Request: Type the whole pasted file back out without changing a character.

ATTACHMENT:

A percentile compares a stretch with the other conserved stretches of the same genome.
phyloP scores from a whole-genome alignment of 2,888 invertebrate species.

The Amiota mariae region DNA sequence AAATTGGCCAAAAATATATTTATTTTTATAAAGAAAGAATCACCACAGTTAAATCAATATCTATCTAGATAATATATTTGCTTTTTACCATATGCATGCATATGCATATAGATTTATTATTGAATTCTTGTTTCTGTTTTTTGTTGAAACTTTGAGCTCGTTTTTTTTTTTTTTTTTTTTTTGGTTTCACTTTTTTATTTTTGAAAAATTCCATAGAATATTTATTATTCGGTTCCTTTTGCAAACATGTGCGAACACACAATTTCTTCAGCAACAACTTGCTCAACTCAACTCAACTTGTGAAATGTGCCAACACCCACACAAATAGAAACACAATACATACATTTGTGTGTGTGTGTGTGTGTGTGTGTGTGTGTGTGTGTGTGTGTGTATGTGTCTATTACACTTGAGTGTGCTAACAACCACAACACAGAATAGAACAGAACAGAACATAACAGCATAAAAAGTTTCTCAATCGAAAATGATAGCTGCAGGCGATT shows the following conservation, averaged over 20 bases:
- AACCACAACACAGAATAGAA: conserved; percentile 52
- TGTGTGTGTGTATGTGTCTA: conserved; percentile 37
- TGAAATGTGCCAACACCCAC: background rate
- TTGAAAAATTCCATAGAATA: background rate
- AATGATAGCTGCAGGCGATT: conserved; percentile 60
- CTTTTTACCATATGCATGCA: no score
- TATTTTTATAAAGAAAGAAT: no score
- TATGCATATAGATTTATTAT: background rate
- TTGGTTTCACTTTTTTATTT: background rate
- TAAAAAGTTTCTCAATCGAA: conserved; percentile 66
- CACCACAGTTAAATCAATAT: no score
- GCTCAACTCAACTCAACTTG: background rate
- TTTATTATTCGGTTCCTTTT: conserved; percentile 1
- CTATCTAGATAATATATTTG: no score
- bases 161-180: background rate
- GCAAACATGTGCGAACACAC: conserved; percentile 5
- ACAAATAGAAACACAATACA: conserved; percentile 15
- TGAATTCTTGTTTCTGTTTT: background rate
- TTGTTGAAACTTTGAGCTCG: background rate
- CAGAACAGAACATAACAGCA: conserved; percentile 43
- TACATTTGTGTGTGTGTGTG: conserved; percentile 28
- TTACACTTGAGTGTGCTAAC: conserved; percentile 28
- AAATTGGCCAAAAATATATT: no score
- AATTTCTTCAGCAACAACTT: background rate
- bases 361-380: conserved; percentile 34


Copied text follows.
A percentile compares a stretch with the other conserved stretches of the same genome.
phyloP scores from a whole-genome alignment of 2,888 invertebrate species.

The Amiota mariae region DNA sequence AAATTGGCCAAAAATATATTTATTTTTATAAAGAAAGAATCACCACAGTTAAATCAATATCTATCTAGATAATATATTTGCTTTTTACCATATGCATGCATATGCATATAGATTTATTATTGAATTCTTGTTTCTGTTTTTTGTTGAAACTTTGAGCTCGTTTTTTTTTTTTTTTTTTTTTTGGTTTCACTTTTTTATTTTTGAAAAATTCCATAGAATATTTATTATTCGGTTCCTTTTGCAAACATGTGCGAACACACAATTTCTTCAGCAACAACTTGCTCAACTCAACTCAACTTGTGAAATGTGCCAACACCCACACAAATAGAAACACAATACATACATTTGTGTGTGTGTGTGTGTGTGTGTGTGTGTGTGTGTGTGTGTGTGTATGTGTCTATTACACTTGAGTGTGCTAACAACCACAACACAGAATAGAACAGAACAGAACATAACAGCATAAAAAGTTTCTCAATCGAAAATGATAGCTGCAGGCGATT shows the following conservation, averaged over 20 bases:
- AACCACAACACAGAATAGAA: conserved; percentile 52
- TGTGTGTGTGTATGTGTCTA: conserved; percentile 37
- TGAAATGTGCCAACACCCAC: background rate
- TTGAAAAATTCCATAGAATA: background rate
- AATGATAGCTGCAGGCGATT: conserved; percentile 60
- CTTTTTACCATATGCATGCA: no score
- TATTTTTATAAAGAAAGAAT: no score
- TATGCATATAGATTTATTAT: background rate
- TTGGTTTCACTTTTTTATTT: background rate
- TAAAAAGTTTCTCAATCGAA: conserved; percentile 66
- CACCACAGTTAAATCAATAT: no score
- GCTCAACTCAACTCAACTTG: background rate
- TTTATTATTCGGTTCCTTTT: conserved; percentile 1
- CTATCTAGATAATATATTTG: no score
- bases 161-180: background rate
- GCAAACATGTGCGAACACAC: conserved; percentile 5
- ACAAATAGAAACACAATACA: conserved; percentile 15
- TGAATTCTTGTTTCTGTTTT: background rate
- TTGTTGAAACTTTGAGCTCG: background rate
- CAGAACAGAACATAACAGCA: conserved; percentile 43
- TACATTTGTGTGTGTGTGTG: conserved; percentile 28
- TTACACTTGAGTGTGCTAAC: conserved; percentile 28
- AAATTGGCCAAAAATATATT: no score
- AATTTCTTCAGCAACAACTT: background rate
- bases 361-380: conserved; percentile 34